The School Committee heard about preparations for staff cuts and the difficulties administrators are having with mandated teacher evaluations.
ADAMS, Mass. — Employees in the Adams-Ceshire Regional School District are being prepared for layoffs to close the district's $300,000 budget gap.
Cheshire Elementary Principal Peter Bachli reviewed the process at the School Committee's meeting earlier this week. Superintendent Kristin Gordon was unable to attend the meeting,
Bachlisaid all first-year paraprofessionals have been informed as well as a science teacher and a librarian at Hoosac Valley High School. An empty elective position left by a retirement will not be filled.
C.T. Plunkett Elementary will not replace the retirements of two Title 1 reading teachers and one classroom teacher.
Cheshire Elementary School will eliminate a teacher position that was supposed to be filled. This leaves 29 pupils that must be displaced into other class rooms.
The school district was forced to cut nearly a half-million from the fiscal 2015 budget, including staff positions. Adams town officials have expressed concern over the cuts but raising Adams' share of the budget would require Cheshire to the same, and there's no indication Cheshire would approve doing so.
The committee on Monday also was told on Monday that the state-mandated teacher evaluations are becoming a burden.
The subject came up when the principals from the three schools presented their school improvement goals for the 2014-2015 school year.
Plunkett Principal Michelle Colvin said teachers must compile large artifact binders that contain elements of their curriculum. It is up to the principal to observe the binder and perform observations.
"I am doing eight teachers this year which feels like a full-time job," Colvin said.
Colvin said she has to evaluate four sections for six different grade levels as well as extracurricular teachers. Without other administrators who are not on a teacher contract, Colvin has to evaluate all of the teachers on her own.
"It's kind of a sticky point, but we are working on it," she said.
Colvin and Gordon have been working on creating a better process. Colvin suggested bringing administrators from other schools in the district, but felt this would be unfair to those schools and to the teachers who would prefer to be evaluated by their own supervisors.
"We can't be pulling resources from other schools," Colvin said. "They are just as busy as we are down in our building."
Bachli agreed with Colvin and said the teacher evaluations take too much time. Without a dean of students, Bachli has little time to evaluate because he must deal with students with behavioral issues.
"My situation is that I don't have a dean of students or someone for discipline," Bachli said. "If I have a kid in my office for discipline, I am locked in so that becomes a difficulty."
Bachli, a member of the board of the Massachusetts Elementary School Principals Association, said other teachers are having similar difficulties with the state-mandated evaluations.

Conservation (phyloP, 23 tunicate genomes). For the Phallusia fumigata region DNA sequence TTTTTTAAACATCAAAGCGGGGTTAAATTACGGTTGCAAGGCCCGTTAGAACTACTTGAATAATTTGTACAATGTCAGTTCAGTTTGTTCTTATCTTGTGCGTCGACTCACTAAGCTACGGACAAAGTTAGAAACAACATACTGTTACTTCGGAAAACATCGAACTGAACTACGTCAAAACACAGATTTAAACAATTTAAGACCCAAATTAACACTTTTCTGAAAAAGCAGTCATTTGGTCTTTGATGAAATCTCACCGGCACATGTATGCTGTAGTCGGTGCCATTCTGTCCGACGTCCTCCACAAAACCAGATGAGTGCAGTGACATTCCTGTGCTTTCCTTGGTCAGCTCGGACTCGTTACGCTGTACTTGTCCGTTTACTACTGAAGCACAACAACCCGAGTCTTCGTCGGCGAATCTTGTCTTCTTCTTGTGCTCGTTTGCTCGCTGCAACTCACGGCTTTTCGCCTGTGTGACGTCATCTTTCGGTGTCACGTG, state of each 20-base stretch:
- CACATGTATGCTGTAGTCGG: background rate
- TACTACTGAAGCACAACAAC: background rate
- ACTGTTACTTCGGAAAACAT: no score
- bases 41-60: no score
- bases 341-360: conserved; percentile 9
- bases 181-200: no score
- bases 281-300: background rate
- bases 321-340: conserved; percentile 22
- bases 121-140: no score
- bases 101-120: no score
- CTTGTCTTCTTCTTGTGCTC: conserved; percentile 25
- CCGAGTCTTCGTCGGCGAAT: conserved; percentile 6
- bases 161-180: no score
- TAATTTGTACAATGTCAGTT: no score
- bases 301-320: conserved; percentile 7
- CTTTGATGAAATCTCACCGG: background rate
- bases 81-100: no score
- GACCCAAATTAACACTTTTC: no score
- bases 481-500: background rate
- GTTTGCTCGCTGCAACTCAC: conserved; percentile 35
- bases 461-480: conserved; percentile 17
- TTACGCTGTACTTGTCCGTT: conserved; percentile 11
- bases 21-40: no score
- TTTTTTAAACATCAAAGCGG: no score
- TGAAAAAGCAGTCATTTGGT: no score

"All principals are going through this same thing, and it really is so labor intensive and people say they can't keep up with it," he said. "There is a big wave currently of people saying that they can’t keep up with these artifact binders."
Hoosac Valley Principal Vince Regan said he, too, finds the teacher evaluation process very difficult even though Hoosac Valley has three administrators who can evaluate teachers. He said there is software that helps streamline the process, but the district does not have the money in the budget to implement the program.
"There is software where you can do this and update it in a matter of minutes," Regan said.
Committee member Joshua Demarsico-Birkland added that the teacher evaluation system has changed the way administrators do their jobs.
"This teacher evaluation system really changed what the administrator's job needs to be, but there is no funding to support it," Demarsico-Birkland said.
The committee made a preliminary decision to report to the Department of Education that the district will partake in the Massachusetts Comprehensive Assessment System test instead of the new PARCC test next year. The PARCC, or Partnership for Assessment of Readiness for College and Careers, is being piloted in a number of districts but the state has yet to commit to it.
"Just from the field testing of the PARCC there were too many flaws and too many variables," Bachli said. "I guess it is sort of a better the devil you know than the devil you don't know kind of situation."
Bachli also informed the board that the water in Cheshire Elementary School is now safe to drink.
"I just got word today that everything came back fine and we are all set to resume normal use," he said.
Last week there were complaints of a petroleum type scent in the water. The school immediately shut off the water and relied on bottled water to drink, wash, and cook with.
The water commission tested the water and said it was safe and said that the smell may have come from a loose fitting adjustment that was leaking grease into the water.